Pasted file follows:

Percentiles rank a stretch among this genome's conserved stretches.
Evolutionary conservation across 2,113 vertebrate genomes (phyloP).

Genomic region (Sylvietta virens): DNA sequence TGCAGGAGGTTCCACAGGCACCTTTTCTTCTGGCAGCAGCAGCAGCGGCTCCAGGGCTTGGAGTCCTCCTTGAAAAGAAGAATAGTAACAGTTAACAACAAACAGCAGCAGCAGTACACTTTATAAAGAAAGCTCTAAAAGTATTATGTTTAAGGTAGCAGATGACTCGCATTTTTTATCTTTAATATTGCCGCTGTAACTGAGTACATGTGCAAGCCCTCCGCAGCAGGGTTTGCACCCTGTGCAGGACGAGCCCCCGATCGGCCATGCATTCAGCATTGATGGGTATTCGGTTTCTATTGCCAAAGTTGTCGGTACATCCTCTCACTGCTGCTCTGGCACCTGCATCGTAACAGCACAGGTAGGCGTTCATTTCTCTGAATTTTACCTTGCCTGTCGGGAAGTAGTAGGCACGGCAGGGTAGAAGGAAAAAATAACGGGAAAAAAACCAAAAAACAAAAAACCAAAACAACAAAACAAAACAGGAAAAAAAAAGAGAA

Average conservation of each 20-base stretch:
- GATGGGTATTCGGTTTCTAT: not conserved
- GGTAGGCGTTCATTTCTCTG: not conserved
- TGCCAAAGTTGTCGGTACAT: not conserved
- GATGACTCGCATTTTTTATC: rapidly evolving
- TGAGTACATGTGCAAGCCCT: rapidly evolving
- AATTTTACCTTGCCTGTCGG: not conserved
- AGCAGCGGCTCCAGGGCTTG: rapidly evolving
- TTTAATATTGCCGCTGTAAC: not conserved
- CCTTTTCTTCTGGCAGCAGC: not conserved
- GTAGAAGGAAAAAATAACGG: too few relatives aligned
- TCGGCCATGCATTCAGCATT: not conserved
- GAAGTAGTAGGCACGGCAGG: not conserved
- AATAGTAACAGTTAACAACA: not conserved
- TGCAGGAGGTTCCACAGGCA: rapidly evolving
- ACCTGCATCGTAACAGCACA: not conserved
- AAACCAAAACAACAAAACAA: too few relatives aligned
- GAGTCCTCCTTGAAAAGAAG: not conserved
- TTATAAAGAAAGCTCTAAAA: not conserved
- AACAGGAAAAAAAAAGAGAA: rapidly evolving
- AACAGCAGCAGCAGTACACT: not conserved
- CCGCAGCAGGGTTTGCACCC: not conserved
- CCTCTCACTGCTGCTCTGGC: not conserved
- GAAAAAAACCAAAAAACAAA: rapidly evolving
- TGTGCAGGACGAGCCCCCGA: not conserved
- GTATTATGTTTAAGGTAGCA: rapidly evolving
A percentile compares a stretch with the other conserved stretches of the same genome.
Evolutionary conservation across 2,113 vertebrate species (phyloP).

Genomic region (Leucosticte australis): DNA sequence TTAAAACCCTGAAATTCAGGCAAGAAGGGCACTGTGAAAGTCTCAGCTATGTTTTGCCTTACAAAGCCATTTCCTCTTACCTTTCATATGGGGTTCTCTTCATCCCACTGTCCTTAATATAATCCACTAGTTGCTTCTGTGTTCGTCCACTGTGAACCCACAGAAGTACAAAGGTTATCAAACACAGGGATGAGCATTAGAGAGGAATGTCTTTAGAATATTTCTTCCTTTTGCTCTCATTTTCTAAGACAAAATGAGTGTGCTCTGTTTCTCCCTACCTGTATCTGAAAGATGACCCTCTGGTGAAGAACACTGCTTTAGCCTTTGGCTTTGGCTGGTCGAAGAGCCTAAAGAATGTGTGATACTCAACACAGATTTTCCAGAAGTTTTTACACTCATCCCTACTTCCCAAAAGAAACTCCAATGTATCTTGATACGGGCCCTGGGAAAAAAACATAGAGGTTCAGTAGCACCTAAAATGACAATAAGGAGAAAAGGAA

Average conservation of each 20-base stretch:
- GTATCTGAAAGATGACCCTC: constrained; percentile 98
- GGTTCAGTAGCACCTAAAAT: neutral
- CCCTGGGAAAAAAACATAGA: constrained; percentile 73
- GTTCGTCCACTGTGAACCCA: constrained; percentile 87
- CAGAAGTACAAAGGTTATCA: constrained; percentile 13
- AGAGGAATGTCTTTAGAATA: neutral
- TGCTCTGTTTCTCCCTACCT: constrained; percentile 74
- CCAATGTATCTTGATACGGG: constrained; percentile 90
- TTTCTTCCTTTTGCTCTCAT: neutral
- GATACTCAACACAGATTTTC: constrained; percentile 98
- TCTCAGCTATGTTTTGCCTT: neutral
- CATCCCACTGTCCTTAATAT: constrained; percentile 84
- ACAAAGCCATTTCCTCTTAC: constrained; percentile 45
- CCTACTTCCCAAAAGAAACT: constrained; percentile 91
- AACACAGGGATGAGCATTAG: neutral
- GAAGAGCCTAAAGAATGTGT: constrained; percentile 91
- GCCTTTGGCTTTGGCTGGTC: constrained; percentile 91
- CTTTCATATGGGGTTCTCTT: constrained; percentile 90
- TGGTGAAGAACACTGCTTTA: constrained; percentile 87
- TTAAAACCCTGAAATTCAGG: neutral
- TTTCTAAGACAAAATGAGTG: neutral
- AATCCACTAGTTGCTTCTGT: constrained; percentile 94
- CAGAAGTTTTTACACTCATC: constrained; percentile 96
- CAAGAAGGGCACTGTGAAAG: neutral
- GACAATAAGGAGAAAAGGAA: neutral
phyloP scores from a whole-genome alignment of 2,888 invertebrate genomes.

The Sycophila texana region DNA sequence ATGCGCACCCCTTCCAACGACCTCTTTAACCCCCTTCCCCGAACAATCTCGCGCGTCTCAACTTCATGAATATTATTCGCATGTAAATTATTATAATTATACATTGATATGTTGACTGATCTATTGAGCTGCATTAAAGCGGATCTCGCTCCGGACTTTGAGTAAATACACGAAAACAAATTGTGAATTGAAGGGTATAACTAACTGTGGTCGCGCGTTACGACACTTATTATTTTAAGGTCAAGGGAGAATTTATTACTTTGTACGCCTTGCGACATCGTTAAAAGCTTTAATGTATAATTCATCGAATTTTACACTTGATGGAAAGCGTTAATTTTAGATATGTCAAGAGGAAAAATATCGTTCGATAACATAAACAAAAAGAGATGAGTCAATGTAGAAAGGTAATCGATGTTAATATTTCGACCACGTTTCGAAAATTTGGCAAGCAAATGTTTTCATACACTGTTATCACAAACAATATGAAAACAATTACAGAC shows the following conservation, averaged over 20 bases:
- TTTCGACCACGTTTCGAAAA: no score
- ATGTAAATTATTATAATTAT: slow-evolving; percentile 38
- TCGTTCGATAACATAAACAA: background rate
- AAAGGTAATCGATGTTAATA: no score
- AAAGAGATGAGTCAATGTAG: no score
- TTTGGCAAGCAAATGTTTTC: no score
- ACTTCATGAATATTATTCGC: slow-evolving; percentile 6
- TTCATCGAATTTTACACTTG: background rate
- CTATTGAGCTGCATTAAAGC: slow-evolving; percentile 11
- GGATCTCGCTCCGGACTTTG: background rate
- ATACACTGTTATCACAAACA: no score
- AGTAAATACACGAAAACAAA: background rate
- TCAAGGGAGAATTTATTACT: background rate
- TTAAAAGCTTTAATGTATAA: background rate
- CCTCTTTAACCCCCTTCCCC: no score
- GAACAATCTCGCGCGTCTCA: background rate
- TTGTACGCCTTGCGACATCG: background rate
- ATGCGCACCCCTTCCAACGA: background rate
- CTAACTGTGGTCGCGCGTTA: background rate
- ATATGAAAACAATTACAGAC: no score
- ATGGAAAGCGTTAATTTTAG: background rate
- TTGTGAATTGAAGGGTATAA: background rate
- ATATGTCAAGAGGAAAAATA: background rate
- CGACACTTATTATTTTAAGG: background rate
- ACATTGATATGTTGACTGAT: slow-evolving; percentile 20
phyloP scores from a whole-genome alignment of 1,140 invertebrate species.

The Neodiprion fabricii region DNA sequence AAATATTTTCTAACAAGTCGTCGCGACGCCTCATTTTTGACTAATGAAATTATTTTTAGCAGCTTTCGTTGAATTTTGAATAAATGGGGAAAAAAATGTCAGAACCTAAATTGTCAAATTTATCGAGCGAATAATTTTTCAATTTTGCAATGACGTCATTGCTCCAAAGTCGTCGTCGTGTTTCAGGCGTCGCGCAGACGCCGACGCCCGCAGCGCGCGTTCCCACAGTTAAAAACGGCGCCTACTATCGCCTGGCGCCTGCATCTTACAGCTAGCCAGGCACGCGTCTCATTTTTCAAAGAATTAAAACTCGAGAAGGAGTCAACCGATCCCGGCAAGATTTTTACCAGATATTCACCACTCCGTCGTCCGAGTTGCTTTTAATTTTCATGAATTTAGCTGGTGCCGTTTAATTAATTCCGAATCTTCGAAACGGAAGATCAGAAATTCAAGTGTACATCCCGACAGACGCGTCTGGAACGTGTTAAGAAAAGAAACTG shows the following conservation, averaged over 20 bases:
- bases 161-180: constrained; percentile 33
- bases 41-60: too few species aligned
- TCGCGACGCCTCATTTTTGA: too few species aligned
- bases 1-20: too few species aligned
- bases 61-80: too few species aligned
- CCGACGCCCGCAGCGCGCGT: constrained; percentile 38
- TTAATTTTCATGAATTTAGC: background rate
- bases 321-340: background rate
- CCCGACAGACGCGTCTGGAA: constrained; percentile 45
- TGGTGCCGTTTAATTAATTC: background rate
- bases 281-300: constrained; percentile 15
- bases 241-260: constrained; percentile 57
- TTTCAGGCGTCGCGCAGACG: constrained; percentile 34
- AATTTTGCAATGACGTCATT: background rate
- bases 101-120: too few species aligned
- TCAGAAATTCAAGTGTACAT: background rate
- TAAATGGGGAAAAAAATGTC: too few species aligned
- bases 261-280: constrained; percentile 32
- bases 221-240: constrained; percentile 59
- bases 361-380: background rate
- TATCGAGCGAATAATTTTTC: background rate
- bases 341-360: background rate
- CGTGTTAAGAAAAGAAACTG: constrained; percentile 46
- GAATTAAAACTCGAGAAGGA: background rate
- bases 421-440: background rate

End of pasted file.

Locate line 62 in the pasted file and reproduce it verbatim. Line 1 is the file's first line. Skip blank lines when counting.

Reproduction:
- ATGTAAATTATTATAATTAT: slow-evolving; percentile 38